What is the role of chemotherapy in patients with lymph node-positive bladder cancer undergoing radical cystectomy?

Updated: Nov 27, 2016
  • Author: Michael Christopher Large, MD; Chief Editor: Bradley Fields Schwartz, DO, FACS  more...
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Answer

The treatment of patients with lymph node–positive disease is controversial. Preoperative identification of metastatic lymph nodes typically results in confirmation of disease based on biopsy results followed by chemotherapy. If a meaningful response is seen, subsequent radical cystectomy is an option. When lymph node involvement is identified at the time of surgery, most urologic surgeons proceed with an extended lymphadenectomy and radical cystectomy if all visible disease can be resected. A 2006 retrospective review of 1,121 patients undergoing cystectomy noted that survival increased as the number of lymph nodes removed increased. [29]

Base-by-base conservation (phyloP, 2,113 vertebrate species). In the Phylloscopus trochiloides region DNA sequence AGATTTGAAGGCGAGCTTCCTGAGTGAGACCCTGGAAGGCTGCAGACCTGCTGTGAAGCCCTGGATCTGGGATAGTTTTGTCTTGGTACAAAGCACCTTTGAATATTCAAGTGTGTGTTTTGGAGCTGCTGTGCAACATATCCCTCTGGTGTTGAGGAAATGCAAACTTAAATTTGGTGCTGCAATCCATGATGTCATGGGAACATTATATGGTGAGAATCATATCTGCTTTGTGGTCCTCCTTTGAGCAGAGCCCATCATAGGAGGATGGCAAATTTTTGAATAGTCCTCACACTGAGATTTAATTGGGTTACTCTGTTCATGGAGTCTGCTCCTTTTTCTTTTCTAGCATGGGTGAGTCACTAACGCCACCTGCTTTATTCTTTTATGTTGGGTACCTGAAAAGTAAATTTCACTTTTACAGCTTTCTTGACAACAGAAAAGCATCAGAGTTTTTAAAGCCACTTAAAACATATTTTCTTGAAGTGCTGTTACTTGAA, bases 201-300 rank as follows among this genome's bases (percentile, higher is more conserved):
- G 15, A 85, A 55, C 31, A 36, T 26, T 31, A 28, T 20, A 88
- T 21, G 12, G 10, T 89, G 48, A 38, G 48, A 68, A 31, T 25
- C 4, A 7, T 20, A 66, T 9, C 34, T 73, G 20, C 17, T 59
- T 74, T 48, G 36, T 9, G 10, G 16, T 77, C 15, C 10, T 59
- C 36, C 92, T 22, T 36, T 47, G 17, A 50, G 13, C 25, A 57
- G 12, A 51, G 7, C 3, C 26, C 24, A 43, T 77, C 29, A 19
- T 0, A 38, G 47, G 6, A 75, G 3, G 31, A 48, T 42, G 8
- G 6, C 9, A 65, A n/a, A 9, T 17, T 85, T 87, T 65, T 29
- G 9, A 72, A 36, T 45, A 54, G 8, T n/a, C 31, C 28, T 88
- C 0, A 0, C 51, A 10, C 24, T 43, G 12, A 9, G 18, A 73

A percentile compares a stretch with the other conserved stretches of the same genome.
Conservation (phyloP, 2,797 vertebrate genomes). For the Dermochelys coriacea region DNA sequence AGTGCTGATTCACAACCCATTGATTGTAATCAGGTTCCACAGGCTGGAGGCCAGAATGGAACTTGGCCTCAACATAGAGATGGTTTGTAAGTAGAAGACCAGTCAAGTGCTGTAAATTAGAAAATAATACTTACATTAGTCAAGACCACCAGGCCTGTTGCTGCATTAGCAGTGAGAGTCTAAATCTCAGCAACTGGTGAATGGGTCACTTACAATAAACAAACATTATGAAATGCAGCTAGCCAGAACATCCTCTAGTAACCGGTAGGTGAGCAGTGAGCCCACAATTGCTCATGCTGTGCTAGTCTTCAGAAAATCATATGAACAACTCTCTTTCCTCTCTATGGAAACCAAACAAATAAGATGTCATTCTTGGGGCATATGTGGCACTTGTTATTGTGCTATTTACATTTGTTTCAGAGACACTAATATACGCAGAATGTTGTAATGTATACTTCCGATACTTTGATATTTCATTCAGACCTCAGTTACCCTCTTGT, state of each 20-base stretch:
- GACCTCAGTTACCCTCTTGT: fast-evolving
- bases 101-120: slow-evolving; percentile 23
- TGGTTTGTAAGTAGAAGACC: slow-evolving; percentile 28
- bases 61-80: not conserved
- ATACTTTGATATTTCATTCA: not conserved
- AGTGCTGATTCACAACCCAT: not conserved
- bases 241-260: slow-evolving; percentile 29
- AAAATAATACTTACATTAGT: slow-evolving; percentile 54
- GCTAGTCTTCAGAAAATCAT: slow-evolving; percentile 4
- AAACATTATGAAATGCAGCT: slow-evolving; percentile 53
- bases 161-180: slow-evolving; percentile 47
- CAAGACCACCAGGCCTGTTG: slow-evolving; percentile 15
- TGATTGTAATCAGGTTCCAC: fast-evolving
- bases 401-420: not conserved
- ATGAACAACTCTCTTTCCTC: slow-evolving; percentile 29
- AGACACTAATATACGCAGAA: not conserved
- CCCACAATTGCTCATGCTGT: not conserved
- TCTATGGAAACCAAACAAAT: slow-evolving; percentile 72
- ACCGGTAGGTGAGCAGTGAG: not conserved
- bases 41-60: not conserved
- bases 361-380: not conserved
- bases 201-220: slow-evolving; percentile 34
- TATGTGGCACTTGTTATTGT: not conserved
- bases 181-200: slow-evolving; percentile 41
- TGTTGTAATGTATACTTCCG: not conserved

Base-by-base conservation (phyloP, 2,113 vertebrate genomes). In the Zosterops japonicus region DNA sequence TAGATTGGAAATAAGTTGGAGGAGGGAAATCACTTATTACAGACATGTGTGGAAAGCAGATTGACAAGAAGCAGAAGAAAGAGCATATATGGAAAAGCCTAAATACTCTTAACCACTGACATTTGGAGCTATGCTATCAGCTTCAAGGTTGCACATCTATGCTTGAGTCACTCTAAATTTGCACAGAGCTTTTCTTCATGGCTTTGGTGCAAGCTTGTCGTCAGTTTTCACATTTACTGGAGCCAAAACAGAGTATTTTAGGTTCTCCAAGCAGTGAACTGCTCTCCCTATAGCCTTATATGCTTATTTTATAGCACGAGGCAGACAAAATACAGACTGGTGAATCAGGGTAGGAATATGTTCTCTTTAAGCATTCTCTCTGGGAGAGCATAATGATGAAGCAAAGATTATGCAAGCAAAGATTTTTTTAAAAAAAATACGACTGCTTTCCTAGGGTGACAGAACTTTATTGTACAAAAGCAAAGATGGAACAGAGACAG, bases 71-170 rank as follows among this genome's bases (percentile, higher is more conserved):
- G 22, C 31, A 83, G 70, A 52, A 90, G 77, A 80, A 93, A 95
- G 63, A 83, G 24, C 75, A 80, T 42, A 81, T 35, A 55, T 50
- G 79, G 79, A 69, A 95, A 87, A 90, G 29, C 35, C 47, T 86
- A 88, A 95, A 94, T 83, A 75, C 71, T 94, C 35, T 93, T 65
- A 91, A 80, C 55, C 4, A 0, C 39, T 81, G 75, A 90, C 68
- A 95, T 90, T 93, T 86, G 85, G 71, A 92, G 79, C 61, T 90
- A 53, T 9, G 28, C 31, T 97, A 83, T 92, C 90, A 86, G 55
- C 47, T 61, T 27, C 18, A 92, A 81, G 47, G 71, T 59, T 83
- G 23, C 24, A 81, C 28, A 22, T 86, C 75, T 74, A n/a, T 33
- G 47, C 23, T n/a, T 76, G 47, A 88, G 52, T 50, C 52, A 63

However, others advocate halting the surgery, administering chemotherapy, and, if the tumor is chemosensitive, having the patient return for a radical cystectomy and lymph node dissection. No well-designed randomized studies have addressed the role of chemotherapy specifically for patients with node-positive disease following cystectomy. While the role of adjuvant chemotherapy for these patients remains controversial, most experts agree that patients with lymph node involvement should be strongly considered for this therapy.


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